Throughout the desert, the Israelites rebel, quarrel and fight. They demand meat, have fond (and false) memories of Egypt, seek to usurp the leadership of Moses and demonstrate repeated ingratitude to God. To a reader who comes to the story for the first time, it can often seem that Bertolt Brecht’s quip about unsatisfactory government — that one should dissolve the people and elect another — is the only solution. Indeed, God proposes it more than once.
In experiencing the long days of the pandemic, however, we can perhaps develop more sympathy with the situation of our forebearers. For a difficult, prolonged situation sorely tests the nerves of even the most patient. Slight disagreements erupt into full-throated arguments. Different strategies become polarizing fights. People get on one another’s last nerve.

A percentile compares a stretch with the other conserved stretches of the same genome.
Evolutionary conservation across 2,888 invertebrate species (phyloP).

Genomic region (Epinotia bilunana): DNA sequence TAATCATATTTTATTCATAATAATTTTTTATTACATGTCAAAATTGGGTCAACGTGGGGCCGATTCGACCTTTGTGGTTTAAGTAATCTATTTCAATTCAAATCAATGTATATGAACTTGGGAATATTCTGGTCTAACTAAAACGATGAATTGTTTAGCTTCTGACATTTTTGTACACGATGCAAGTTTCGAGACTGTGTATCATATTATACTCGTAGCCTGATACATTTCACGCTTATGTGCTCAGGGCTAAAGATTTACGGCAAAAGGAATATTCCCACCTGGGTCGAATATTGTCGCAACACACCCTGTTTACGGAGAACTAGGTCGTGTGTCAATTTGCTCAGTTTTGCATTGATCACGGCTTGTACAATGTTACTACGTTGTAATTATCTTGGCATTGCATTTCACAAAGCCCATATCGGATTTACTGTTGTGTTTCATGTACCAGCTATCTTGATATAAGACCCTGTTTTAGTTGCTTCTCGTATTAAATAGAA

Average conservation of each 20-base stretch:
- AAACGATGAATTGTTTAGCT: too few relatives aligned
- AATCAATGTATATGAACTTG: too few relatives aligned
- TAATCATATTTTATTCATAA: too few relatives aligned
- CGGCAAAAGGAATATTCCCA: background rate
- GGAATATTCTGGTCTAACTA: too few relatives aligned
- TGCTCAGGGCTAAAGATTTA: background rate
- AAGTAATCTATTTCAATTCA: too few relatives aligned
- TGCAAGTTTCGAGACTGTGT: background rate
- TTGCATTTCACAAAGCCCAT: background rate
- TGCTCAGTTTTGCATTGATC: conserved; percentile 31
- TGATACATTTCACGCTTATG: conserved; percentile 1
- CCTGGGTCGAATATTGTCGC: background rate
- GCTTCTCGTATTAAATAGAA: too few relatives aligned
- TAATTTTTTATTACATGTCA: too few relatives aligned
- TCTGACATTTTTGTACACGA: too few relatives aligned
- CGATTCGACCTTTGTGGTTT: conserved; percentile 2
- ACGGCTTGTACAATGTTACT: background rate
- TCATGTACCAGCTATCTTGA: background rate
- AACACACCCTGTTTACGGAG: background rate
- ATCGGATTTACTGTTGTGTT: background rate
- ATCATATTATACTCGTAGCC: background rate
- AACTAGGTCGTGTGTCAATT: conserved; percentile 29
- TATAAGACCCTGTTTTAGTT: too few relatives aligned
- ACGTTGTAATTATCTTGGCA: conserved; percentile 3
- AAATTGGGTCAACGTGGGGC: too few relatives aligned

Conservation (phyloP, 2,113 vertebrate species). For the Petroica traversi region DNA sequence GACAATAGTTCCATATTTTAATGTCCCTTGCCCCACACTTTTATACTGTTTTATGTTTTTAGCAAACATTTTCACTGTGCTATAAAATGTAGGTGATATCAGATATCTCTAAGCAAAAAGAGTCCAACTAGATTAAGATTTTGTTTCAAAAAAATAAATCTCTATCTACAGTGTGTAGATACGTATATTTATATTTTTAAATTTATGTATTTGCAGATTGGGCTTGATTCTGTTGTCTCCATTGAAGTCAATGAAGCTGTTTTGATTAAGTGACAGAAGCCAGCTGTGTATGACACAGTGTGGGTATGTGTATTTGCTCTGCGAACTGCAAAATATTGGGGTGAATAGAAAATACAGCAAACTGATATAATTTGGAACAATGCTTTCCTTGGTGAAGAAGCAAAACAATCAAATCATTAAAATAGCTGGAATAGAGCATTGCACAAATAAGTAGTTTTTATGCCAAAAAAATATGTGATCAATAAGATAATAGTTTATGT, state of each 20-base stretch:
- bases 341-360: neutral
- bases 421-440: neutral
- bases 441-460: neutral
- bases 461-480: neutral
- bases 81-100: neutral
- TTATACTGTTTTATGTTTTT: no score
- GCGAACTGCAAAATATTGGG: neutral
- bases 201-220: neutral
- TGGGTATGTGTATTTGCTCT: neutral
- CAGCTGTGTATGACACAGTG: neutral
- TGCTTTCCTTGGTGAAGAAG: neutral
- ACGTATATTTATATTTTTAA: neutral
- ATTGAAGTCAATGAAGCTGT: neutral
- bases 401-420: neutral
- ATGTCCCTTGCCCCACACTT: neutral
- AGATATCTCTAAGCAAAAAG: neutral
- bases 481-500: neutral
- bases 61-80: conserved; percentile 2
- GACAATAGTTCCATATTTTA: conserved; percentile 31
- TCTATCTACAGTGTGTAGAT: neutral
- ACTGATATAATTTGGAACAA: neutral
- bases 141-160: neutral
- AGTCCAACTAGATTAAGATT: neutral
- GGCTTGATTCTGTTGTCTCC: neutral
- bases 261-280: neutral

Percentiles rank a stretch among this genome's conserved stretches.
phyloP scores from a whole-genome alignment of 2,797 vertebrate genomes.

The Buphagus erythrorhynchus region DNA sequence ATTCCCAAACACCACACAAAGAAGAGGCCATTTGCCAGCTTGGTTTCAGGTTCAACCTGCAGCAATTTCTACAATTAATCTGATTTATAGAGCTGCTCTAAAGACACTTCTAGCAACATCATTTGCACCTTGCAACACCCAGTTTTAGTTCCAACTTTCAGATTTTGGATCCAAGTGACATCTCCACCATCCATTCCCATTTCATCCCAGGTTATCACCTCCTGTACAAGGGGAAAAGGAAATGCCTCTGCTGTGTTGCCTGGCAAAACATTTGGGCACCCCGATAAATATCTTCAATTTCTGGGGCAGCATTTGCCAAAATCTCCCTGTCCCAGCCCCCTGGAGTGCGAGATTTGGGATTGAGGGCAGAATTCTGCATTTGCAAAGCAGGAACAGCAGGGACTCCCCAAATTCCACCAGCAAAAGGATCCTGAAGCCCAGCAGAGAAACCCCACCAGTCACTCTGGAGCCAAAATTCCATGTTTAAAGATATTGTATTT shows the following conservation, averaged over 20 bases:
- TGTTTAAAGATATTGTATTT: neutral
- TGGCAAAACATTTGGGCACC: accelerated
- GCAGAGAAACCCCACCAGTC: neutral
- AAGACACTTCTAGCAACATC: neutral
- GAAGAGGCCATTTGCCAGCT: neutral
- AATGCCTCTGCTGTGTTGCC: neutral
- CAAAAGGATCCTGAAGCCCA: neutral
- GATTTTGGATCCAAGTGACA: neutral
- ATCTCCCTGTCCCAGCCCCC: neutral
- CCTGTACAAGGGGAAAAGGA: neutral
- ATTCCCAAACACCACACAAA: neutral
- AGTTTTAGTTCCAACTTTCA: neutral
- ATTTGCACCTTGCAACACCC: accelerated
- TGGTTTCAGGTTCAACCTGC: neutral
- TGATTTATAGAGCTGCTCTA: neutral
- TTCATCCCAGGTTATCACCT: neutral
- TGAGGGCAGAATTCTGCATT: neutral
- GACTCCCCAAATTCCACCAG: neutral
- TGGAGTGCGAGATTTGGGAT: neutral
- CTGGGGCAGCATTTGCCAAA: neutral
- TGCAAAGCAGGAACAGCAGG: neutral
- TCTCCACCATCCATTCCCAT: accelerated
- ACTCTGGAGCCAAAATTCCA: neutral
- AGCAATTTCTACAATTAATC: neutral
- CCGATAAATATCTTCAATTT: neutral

That is why the vision of a promised land is so important in the story of the wilderness. We have to envision a better world at the end of the trials. Like the Israelites, we need not come through the desert empty-handed. We can come through it understanding more about ourselves, one another, and believing that at the end of the journey there will be peace.